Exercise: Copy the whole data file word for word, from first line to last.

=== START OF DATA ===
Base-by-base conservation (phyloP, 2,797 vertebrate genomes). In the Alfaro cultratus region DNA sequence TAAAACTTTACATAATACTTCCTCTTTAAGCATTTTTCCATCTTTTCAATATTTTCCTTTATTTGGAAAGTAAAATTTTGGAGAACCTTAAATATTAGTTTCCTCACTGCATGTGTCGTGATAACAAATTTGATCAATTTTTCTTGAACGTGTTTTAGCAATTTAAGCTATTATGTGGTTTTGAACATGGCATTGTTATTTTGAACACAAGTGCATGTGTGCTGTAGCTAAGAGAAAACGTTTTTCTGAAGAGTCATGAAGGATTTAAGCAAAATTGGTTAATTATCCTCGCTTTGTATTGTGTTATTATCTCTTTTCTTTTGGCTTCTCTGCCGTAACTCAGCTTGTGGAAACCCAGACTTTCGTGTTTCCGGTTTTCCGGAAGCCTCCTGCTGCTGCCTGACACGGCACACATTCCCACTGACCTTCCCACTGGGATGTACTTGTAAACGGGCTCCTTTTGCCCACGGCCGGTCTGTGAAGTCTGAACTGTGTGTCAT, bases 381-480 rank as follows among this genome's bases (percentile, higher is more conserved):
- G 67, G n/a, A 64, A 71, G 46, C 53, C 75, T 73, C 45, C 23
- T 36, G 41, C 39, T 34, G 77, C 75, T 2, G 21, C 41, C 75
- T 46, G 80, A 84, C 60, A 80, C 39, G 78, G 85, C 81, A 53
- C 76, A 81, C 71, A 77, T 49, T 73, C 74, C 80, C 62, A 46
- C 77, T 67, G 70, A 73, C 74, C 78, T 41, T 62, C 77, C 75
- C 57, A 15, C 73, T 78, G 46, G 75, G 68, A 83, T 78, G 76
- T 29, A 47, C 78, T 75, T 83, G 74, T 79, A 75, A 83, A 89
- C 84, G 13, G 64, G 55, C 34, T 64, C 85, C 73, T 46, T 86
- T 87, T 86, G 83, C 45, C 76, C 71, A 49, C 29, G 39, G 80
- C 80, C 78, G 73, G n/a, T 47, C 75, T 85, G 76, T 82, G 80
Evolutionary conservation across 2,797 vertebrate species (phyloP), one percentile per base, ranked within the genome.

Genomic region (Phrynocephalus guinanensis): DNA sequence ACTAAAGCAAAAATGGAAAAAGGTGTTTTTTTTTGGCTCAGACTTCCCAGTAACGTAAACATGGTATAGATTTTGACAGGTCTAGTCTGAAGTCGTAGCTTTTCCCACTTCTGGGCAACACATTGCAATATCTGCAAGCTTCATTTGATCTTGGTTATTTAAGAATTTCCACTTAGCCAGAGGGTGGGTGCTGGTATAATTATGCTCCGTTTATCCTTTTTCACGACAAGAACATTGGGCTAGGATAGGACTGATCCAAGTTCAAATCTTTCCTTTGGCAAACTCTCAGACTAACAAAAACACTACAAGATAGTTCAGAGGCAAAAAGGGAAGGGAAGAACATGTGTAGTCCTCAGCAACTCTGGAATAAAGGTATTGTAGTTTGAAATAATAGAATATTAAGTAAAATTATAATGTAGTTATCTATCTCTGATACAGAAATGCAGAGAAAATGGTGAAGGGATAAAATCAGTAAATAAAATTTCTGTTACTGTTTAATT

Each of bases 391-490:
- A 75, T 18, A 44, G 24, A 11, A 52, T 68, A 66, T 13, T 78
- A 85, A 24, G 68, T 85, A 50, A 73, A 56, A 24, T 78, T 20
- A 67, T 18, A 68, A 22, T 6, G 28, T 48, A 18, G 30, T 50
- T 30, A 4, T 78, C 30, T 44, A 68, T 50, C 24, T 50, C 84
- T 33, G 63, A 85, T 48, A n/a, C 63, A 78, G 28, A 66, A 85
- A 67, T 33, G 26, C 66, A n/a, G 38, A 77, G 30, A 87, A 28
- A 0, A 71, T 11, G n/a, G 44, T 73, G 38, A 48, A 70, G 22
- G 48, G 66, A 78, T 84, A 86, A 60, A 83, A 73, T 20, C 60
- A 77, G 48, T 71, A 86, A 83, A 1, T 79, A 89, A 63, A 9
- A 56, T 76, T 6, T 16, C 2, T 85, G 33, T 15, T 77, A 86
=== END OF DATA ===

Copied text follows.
Base-by-base conservation (phyloP, 2,797 vertebrate genomes). In the Alfaro cultratus region DNA sequence TAAAACTTTACATAATACTTCCTCTTTAAGCATTTTTCCATCTTTTCAATATTTTCCTTTATTTGGAAAGTAAAATTTTGGAGAACCTTAAATATTAGTTTCCTCACTGCATGTGTCGTGATAACAAATTTGATCAATTTTTCTTGAACGTGTTTTAGCAATTTAAGCTATTATGTGGTTTTGAACATGGCATTGTTATTTTGAACACAAGTGCATGTGTGCTGTAGCTAAGAGAAAACGTTTTTCTGAAGAGTCATGAAGGATTTAAGCAAAATTGGTTAATTATCCTCGCTTTGTATTGTGTTATTATCTCTTTTCTTTTGGCTTCTCTGCCGTAACTCAGCTTGTGGAAACCCAGACTTTCGTGTTTCCGGTTTTCCGGAAGCCTCCTGCTGCTGCCTGACACGGCACACATTCCCACTGACCTTCCCACTGGGATGTACTTGTAAACGGGCTCCTTTTGCCCACGGCCGGTCTGTGAAGTCTGAACTGTGTGTCAT, bases 381-480 rank as follows among this genome's bases (percentile, higher is more conserved):
- G 67, G n/a, A 64, A 71, G 46, C 53, C 75, T 73, C 45, C 23
- T 36, G 41, C 39, T 34, G 77, C 75, T 2, G 21, C 41, C 75
- T 46, G 80, A 84, C 60, A 80, C 39, G 78, G 85, C 81, A 53
- C 76, A 81, C 71, A 77, T 49, T 73, C 74, C 80, C 62, A 46
- C 77, T 67, G 70, A 73, C 74, C 78, T 41, T 62, C 77, C 75
- C 57, A 15, C 73, T 78, G 46, G 75, G 68, A 83, T 78, G 76
- T 29, A 47, C 78, T 75, T 83, G 74, T 79, A 75, A 83, A 89
- C 84, G 13, G 64, G 55, C 34, T 64, C 85, C 73, T 46, T 86
- T 87, T 86, G 83, C 45, C 76, C 71, A 49, C 29, G 39, G 80
- C 80, C 78, G 73, G n/a, T 47, C 75, T 85, G 76, T 82, G 80
Evolutionary conservation across 2,797 vertebrate species (phyloP), one percentile per base, ranked within the genome.

Genomic region (Phrynocephalus guinanensis): DNA sequence ACTAAAGCAAAAATGGAAAAAGGTGTTTTTTTTTGGCTCAGACTTCCCAGTAACGTAAACATGGTATAGATTTTGACAGGTCTAGTCTGAAGTCGTAGCTTTTCCCACTTCTGGGCAACACATTGCAATATCTGCAAGCTTCATTTGATCTTGGTTATTTAAGAATTTCCACTTAGCCAGAGGGTGGGTGCTGGTATAATTATGCTCCGTTTATCCTTTTTCACGACAAGAACATTGGGCTAGGATAGGACTGATCCAAGTTCAAATCTTTCCTTTGGCAAACTCTCAGACTAACAAAAACACTACAAGATAGTTCAGAGGCAAAAAGGGAAGGGAAGAACATGTGTAGTCCTCAGCAACTCTGGAATAAAGGTATTGTAGTTTGAAATAATAGAATATTAAGTAAAATTATAATGTAGTTATCTATCTCTGATACAGAAATGCAGAGAAAATGGTGAAGGGATAAAATCAGTAAATAAAATTTCTGTTACTGTTTAATT

Each of bases 391-490:
- A 75, T 18, A 44, G 24, A 11, A 52, T 68, A 66, T 13, T 78
- A 85, A 24, G 68, T 85, A 50, A 73, A 56, A 24, T 78, T 20
- A 67, T 18, A 68, A 22, T 6, G 28, T 48, A 18, G 30, T 50
- T 30, A 4, T 78, C 30, T 44, A 68, T 50, C 24, T 50, C 84
- T 33, G 63, A 85, T 48, A n/a, C 63, A 78, G 28, A 66, A 85
- A 67, T 33, G 26, C 66, A n/a, G 38, A 77, G 30, A 87, A 28
- A 0, A 71, T 11, G n/a, G 44, T 73, G 38, A 48, A 70, G 22
- G 48, G 66, A 78, T 84, A 86, A 60, A 83, A 73, T 20, C 60
- A 77, G 48, T 71, A 86, A 83, A 1, T 79, A 89, A 63, A 9
- A 56, T 76, T 6, T 16, C 2, T 85, G 33, T 15, T 77, A 86